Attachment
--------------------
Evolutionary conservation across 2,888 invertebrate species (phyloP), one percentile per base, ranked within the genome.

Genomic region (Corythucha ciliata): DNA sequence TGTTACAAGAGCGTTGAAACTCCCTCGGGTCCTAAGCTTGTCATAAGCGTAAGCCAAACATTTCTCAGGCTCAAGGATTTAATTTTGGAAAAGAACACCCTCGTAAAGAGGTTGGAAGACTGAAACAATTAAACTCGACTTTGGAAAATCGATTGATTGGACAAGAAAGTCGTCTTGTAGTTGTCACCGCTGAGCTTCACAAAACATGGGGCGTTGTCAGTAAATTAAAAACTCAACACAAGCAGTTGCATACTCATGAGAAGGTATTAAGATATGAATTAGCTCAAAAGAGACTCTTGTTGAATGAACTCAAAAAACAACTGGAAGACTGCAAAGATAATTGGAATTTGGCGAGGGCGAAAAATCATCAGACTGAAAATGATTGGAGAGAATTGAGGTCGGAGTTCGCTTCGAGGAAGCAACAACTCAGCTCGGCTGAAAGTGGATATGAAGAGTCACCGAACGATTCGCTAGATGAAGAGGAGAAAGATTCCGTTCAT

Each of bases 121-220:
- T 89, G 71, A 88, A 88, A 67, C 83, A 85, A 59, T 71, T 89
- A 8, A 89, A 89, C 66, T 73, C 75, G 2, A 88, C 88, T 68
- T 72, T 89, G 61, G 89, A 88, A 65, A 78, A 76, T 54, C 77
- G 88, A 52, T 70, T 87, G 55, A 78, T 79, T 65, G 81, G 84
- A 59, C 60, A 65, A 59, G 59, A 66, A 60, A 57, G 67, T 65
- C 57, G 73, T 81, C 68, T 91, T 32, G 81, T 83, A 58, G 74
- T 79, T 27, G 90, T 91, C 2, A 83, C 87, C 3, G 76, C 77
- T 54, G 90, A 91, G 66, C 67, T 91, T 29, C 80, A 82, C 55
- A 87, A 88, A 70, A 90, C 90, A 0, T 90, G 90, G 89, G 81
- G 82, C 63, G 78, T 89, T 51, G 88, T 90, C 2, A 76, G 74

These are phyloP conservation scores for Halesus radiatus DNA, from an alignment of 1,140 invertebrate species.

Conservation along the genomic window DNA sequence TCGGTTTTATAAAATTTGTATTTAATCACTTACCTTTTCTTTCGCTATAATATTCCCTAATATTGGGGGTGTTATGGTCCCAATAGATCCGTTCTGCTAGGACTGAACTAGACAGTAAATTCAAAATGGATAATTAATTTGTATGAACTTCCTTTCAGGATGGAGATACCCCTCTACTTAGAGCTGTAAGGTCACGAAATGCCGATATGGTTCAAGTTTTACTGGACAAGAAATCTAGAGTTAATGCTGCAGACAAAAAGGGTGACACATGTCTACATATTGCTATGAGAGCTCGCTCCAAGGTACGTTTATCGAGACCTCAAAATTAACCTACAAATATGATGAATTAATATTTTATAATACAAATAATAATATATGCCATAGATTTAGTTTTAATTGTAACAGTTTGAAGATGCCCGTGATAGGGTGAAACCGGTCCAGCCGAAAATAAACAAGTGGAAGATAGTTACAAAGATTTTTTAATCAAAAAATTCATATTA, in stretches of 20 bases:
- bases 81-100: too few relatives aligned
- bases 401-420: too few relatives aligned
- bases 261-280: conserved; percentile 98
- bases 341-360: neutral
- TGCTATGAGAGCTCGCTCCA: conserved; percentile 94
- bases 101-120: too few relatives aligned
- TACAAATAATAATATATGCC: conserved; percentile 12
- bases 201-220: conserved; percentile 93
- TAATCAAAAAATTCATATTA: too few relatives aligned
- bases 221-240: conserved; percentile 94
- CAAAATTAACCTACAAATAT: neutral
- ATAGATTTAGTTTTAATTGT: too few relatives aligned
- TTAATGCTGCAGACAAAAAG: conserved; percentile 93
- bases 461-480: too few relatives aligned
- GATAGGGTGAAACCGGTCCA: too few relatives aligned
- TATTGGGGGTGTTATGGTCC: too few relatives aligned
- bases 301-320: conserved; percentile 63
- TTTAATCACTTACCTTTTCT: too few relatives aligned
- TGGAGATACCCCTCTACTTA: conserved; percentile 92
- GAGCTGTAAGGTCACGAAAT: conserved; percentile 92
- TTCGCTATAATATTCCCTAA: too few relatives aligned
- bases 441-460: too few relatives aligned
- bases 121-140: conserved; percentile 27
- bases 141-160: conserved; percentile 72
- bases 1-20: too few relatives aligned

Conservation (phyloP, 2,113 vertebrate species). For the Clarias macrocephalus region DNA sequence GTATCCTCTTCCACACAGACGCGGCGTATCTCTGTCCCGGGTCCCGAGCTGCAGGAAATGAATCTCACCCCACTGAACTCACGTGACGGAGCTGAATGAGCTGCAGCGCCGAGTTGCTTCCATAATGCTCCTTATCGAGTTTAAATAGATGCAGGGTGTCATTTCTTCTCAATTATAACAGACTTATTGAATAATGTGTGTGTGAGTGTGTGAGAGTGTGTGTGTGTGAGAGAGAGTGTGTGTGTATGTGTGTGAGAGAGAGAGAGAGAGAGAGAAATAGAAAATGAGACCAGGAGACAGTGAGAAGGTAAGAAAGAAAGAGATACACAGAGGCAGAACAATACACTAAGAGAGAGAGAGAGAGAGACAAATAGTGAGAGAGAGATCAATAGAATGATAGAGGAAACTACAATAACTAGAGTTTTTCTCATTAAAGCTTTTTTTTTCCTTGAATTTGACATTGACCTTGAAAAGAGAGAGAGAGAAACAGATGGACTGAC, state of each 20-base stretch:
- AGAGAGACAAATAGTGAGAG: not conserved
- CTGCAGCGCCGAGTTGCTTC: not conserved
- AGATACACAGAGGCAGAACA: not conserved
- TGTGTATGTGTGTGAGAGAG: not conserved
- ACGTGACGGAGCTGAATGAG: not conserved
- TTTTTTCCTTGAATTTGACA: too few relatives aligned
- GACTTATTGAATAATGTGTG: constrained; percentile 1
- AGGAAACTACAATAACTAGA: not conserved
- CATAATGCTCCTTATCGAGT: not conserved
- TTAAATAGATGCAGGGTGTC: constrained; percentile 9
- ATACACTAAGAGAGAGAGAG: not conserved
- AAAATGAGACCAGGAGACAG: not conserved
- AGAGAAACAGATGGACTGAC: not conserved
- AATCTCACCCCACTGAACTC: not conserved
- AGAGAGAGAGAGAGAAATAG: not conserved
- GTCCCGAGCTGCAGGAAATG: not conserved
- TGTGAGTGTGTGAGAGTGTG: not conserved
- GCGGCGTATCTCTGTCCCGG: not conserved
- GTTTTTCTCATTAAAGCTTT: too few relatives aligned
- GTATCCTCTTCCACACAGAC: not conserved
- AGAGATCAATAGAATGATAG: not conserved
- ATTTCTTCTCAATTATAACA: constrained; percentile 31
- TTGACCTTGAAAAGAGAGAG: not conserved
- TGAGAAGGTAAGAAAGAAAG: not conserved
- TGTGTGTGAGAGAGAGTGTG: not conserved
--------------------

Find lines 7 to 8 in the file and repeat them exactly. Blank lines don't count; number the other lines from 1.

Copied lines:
- G 88, A 52, T 70, T 87, G 55, A 78, T 79, T 65, G 81, G 84
- A 59, C 60, A 65, A 59, G 59, A 66, A 60, A 57, G 67, T 65